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Like the Fellows, Good Friends breaks record attendance and money raised

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This time there was no sitting in bleachers to eat their lunch.

Instead, each of the record 1,030 members and guests at the all-female Good Friends club’s yearly luncheon Thursday sat at the same tables in the same Charlotte Convention Center ballroom as their male counterparts, the Good Fellows Club, did the day before.

And like the Fellows on Wednesday, the Friends on Thursday dropped a record amount – $170,387.33 – into the bags of 10 Santas at their 27th luncheon. Combined with Good Fellows’ haul of $397,135.92, the two charities gathered more than half a million dollars ($567,523.25 to be exact) in a matter of minutes to help working families that can’t get help anywhere else.

“We’re thrilled, very excited by the attendance and the amount of money we raised to help people,” said Friends luncheon Chair Joanne O’Brien Beam.

Added Good Friends President Velva Woollen: “The spirit that came through today was wonderful. What we did today is going to help a lot of people next year.”

The Friends had been piling into creaky Grady Cole Center for its past several December luncheons, reasoning a cheaper rent would allow them to use more of the money they raised to help families.

But last year, the crowd pressed the edges of the old gym, with tables crammed together on the floor and a stage – forcing dozens of members to give up their seats for guests and eat in the bleachers.

“We were splitting at the seams,” O’Brien Beam said.

So the Fellows and Friends split some of the costs of putting on both luncheons.

During the event, Woollen set a $200,000 goal. The collection fell short but beat last year’s record by nearly $14,000.

Their auspicious start

Because of the new record, it’s worth repeating how the Friends came to be.

They are an indirect outgrowth of the Fellows. For most of the 97 years of the all-male club, women were included but had to sit in the back – at one point behind a curtain.

That galled many women, including Patty Norman, Alice Folger and Sally Saussy.

So in 1985, the three Charlotte women paid a visit to Col. J. Norman Pease, the then-99-year-old civic lion who had run Good Fellows for 30 years.

They told him they wanted to start an all-women version of his club. Politely, Pease told them they wouldn’t be able to raise big money.

That’s all the challenge they needed.

Their first luncheon on Dec. 8, 1987, drew 415 women with a goal of raising $16,000. They raised $32,205.

Two years ago, they passed the $2.5 million mark, and if they keep breaking records will hit $3 million soon.

‘You guys are great’

On Thursday, the crowd seemed more relaxed at the convention center. With more than 800 dues-paying ($65 a year) members, the Convention Center gave the Friends room to grow.

“We’re going for 1,500 next year,” Woollen said. “If we get more, we’ll just have to move to the (larger) Crown Ballroom.”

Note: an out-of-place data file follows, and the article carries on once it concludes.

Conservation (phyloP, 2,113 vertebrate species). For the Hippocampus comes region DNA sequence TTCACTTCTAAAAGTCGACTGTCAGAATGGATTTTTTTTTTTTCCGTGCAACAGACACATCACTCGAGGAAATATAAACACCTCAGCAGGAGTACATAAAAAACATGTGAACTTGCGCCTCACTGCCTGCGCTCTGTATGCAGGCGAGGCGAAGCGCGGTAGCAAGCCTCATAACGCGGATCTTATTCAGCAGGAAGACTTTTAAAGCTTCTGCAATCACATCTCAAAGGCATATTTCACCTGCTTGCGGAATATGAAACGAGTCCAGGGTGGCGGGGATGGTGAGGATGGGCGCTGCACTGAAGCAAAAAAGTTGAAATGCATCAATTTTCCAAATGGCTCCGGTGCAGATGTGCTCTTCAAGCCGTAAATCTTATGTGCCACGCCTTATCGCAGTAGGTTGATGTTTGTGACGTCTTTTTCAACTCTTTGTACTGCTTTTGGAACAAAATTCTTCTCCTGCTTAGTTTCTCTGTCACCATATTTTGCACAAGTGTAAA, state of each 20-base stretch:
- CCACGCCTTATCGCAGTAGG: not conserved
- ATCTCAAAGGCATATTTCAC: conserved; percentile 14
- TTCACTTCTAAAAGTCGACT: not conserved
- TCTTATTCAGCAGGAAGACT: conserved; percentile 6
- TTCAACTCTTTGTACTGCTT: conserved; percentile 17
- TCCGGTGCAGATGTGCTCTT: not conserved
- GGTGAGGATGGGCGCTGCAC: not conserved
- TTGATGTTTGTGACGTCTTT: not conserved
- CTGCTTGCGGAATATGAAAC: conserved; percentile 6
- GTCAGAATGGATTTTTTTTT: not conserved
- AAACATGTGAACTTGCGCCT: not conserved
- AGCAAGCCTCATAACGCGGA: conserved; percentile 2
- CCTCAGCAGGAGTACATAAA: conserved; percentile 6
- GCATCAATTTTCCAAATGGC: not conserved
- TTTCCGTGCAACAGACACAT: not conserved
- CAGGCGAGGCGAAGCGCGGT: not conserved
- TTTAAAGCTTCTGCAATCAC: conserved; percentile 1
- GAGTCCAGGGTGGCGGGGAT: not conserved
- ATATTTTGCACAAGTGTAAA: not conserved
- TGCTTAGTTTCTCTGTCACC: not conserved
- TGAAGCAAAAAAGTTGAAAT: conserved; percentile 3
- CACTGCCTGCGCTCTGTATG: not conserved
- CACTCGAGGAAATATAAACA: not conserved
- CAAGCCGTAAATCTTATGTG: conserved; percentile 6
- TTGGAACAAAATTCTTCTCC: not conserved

Before the seated were asked to dig deep, Debra Plousha-Moore, chief human resources officer for Carolinas HealthCare System, and Charlotte lawyer Dianne Bailey gave them two examples of how their money changes lives.

Plousha-Moore told them about Shannon, a woman who aspired to be a nurse and won a scholarship to college, where she “met a wonderful guy.”

She got pregnant and left school.

They married and had two more children, Shannon’s dream of nursing fading.

Over time, she said, Shannon’s husband grew aggressive and abusive, and they divorced.

“She lost her self-confidence and self-esteem,” Plousha-Moore said. She also ran out of money and “hope for further education.”

Then she went to United Family Services (now Safe Alliance), sought help from a social worker and began to piece her life back together.

Soon Shannon got a job and began to dream again – this time of living in a space “beyond a homeless shelter.”

Good Friends paid the first month’s rent on “a clean apartment ... full of laughter, warm meals and a good schedule. Shannon has found hope through you.”

Bailey told them about 10-year-old Mani, a fifth-grader at Druid Hills Academy, whose mother is raising three boys working a job that makes $8 an hour.

There was no way she could send Mani to camp.

But Good Friends did, paying the $200 to send the boy to the Salvation Army’s Camp Walter Johnson at High Rock Lake near Denton in Davidson County.

“It’s a safe haven for children where eyes are opened, lives are enriched and souls are nurtured,” Bailey said.

She then called Mani to the podium. He shyly thanked them for the help, then said as he unleashed a smile: “You guys are great.”

Before calling out the Santas, Wells Fargo Bank executive Madelyn Caple told the crowd that the Good Friends proves each year that the “gift of giving can change the world around me. I always leave (the yearly luncheon) a little less burdened with the realities of work” and world problems.

Then the Santas worked the crowd for donations. It took them a mere eight minutes to collect a new record.

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